Baltimore and the rest of America missed out on the great concert tours of those early geniuses of classical music: Mozart, Beethoven, Haydn and Schubert, etc. Trans-Atlantic tours just weren't commonplace in the 18th and early 19th centuries. Then, too, this country wasn't musically mature enough in those days to appreciate the works of the masters.

But Charm City has certainly attracted its share of musical greats since then -- tours by composers of lasting masterpieces.

Way back in the 1860s Rimsky-Korsakov, the Russian orchestral gold medalist, paid a call on Baltimore and Annapolis, as a naval cadet, years before his fame. And in the 1890s, shortly before his death, the beloved Tchaikovsky did a one-night stand in Baltimore with a pickup orchestra using Boston symphony regulars.

From the 1850s forward, the city has always been more or less a mandatory stop for musical performers. The 20th century, with its expanded musical life, brought a more generous load of musical creators, particularly in the 1920s and 1930s.

The world triumph of "Der Rosenkavalier" had made Richard Strauss a celebrity when he paid a call on the town in January 1921, accompanying the great soprano Elisabeth Schumann in a song recital at the Lyric Opera House. She sang the famed Brahms lullaby and seven Strauss songs, including "Dream During Twilight" which Strauss, a very quick study, wrote in five minutes.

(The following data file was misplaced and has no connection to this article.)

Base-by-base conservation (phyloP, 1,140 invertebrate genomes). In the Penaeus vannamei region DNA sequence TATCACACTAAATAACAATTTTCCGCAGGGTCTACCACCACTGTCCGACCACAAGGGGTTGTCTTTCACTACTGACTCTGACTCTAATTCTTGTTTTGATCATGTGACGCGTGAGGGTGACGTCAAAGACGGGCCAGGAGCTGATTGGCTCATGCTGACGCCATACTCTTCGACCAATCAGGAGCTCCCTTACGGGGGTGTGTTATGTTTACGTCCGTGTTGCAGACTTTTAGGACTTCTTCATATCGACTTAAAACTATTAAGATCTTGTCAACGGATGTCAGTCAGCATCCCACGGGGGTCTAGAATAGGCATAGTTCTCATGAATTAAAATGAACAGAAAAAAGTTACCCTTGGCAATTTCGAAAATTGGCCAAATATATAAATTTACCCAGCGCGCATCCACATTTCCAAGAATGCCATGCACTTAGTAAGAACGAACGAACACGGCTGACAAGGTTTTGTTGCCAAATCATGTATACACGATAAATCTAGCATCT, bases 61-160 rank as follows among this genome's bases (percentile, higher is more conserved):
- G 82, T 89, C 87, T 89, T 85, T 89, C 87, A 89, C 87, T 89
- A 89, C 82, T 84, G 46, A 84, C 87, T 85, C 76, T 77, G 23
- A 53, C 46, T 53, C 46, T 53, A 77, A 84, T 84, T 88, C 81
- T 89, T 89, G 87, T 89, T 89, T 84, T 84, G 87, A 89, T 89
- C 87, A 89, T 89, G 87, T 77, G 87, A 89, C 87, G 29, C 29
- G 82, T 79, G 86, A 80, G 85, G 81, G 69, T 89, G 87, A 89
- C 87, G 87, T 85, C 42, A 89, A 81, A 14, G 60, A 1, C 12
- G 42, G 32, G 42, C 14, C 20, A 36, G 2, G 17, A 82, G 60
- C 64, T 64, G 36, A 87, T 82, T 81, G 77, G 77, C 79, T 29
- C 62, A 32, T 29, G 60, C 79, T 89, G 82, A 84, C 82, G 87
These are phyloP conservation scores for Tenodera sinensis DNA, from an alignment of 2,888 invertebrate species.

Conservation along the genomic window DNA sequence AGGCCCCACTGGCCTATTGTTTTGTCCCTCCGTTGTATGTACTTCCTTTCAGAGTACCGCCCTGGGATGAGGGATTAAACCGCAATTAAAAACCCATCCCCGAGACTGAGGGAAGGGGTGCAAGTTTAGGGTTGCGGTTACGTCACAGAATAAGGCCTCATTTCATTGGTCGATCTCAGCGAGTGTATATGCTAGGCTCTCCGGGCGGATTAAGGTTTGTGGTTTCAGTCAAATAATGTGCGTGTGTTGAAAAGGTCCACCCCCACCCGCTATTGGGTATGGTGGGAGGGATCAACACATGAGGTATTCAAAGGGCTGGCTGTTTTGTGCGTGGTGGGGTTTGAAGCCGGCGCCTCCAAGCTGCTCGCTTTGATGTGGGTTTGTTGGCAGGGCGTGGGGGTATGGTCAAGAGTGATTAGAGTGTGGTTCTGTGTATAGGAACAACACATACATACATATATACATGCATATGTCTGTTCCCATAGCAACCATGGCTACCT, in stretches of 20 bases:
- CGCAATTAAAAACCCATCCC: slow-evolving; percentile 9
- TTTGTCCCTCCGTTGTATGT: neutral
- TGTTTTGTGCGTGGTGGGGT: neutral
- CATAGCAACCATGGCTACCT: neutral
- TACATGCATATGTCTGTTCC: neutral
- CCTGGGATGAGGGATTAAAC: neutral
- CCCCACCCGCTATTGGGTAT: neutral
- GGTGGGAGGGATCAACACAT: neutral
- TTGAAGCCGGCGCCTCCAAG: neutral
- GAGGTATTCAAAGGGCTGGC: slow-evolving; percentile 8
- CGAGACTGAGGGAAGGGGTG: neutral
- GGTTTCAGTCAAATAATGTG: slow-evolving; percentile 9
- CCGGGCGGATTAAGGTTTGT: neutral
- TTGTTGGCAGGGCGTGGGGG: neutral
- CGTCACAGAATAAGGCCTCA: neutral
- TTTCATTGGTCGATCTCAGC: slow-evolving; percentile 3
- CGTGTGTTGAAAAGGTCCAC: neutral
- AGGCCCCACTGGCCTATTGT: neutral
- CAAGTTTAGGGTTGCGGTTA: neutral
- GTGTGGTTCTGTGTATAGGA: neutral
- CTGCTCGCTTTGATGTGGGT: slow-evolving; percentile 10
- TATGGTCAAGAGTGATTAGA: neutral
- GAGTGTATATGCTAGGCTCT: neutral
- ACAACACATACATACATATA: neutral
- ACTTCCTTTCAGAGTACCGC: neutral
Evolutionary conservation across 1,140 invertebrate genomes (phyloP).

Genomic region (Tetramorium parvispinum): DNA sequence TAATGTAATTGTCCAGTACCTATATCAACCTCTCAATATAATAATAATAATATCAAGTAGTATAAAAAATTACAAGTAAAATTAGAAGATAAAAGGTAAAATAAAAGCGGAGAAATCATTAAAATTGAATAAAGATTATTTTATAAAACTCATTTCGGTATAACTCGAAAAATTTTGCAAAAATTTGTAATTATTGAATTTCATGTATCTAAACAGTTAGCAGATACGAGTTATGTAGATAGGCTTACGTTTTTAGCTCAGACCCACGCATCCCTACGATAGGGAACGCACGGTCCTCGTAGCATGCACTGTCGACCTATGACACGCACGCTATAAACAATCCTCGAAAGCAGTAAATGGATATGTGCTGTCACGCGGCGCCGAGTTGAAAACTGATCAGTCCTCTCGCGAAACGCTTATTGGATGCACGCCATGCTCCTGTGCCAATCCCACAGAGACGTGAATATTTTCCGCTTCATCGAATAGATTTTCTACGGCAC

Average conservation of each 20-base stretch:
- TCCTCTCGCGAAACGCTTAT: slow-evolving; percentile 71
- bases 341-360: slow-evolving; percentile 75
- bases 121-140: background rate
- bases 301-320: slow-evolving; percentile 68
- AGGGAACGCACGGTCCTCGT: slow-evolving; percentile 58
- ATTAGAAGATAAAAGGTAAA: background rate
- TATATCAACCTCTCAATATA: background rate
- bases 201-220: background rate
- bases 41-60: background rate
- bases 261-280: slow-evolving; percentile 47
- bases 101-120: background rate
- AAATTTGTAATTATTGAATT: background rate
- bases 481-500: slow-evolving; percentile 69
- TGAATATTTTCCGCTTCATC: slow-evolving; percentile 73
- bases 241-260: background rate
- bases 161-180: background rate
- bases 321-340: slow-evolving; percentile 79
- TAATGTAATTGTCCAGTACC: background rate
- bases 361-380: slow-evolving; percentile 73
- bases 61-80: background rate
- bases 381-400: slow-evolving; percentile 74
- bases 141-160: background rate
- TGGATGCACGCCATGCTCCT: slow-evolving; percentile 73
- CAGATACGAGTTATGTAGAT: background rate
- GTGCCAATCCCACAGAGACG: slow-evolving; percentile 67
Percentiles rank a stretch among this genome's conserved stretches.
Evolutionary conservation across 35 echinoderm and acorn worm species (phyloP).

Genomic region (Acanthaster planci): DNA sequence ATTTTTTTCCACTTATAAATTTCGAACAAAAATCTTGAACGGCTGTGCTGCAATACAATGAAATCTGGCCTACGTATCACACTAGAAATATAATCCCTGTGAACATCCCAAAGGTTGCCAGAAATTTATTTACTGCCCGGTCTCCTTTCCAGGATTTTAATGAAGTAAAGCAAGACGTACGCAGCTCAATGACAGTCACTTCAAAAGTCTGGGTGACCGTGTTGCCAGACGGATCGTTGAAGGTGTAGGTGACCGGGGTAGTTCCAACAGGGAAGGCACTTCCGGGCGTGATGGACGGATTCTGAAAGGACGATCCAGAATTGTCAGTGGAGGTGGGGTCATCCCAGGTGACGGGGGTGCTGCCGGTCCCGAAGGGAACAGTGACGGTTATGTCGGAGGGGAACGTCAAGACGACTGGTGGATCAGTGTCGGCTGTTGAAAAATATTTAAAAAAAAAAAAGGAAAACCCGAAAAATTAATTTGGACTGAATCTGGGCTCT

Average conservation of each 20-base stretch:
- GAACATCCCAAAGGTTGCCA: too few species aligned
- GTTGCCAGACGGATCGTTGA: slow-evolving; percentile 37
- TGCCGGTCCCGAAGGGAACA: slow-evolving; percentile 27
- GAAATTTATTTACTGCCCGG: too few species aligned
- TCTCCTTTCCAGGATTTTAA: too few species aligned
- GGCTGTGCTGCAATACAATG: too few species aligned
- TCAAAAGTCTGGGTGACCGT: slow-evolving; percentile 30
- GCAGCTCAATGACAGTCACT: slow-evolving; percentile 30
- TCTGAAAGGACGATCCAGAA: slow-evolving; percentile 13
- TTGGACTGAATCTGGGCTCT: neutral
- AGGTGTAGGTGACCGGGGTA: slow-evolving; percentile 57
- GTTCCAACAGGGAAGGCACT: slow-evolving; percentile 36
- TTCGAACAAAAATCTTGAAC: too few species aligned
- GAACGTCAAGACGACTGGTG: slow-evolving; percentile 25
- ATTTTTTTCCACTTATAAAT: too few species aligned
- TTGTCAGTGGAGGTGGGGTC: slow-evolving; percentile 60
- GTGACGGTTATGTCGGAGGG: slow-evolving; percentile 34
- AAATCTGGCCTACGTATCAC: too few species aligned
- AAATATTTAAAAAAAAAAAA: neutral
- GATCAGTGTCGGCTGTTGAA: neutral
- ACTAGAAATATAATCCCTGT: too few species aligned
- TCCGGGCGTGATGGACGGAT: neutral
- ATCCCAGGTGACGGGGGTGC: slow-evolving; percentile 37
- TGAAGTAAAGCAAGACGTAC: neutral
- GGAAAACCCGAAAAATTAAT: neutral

A famed conductor as well as a composer, Strauss reflected in Baltimore that "it takes a long time for just two opera companies [New York's and Chicago's] to have much effect on the popular taste in a country as large as America."

Strauss had been conducting orchestras since 1886 and was hardly regarded as a novice in this single call on Baltimore. A reporter, before the day of newsreels and television, wrote that the visitor was "tall, more than 6 feet and walks with an elegant stoop. He has enormous hands, renowned for their size, yet delicately molded."

Another musical visitor with huge hands would show up the year after Strauss. He was not only a composer but a virtuoso. Of all the great classical composers, the towering Sergei Rachmaninoff holds the record for visiting Baltimore: in 1922, 1923, 1924, 1925, 1928, 1929, 1931, 1934, 1936, 1937, 1938, 1941 and 1942 (and we may have missed a few years). A noted recluse, Rachmaninoff was seldom quoted in the press, despite his huge following and public concertizing.

The American musical maturity that Strauss said we seemed to miss would surface soon after the German composer's 1921 visit.

Enter composer George Gershwin, who, in his short but creatively unequaled life, was to immortalize musically the metropolitan tang of early 20th century Manhattan and the black culture of the Carolina coast. Gershwin came to town and the Lyric in 1925, only a week after the New York premiere of his Concerto in F, whose dazzling drive and percussive piano techniques represented an advance over his "Rhapsody in Blue," also for piano and orchestra.

"Jazz composers," he told Baltimore reporters, "must study the old forms as an artist must study old painters." But "the true interpreter of American life, the man who writes to place his feelings, his ideas in musical form, will rise above merely what he has learned from old masters." He added that he wanted to "write an opera of the melting pot of New York City," something, he said, that would be "symbolic" of the city's "native and immigrant strains."

Then he sat down in the hushed Baltimore hall and the tremendous staccato piano passages of the concerto poured out, like the rattle of a jazz-age machine gun. *

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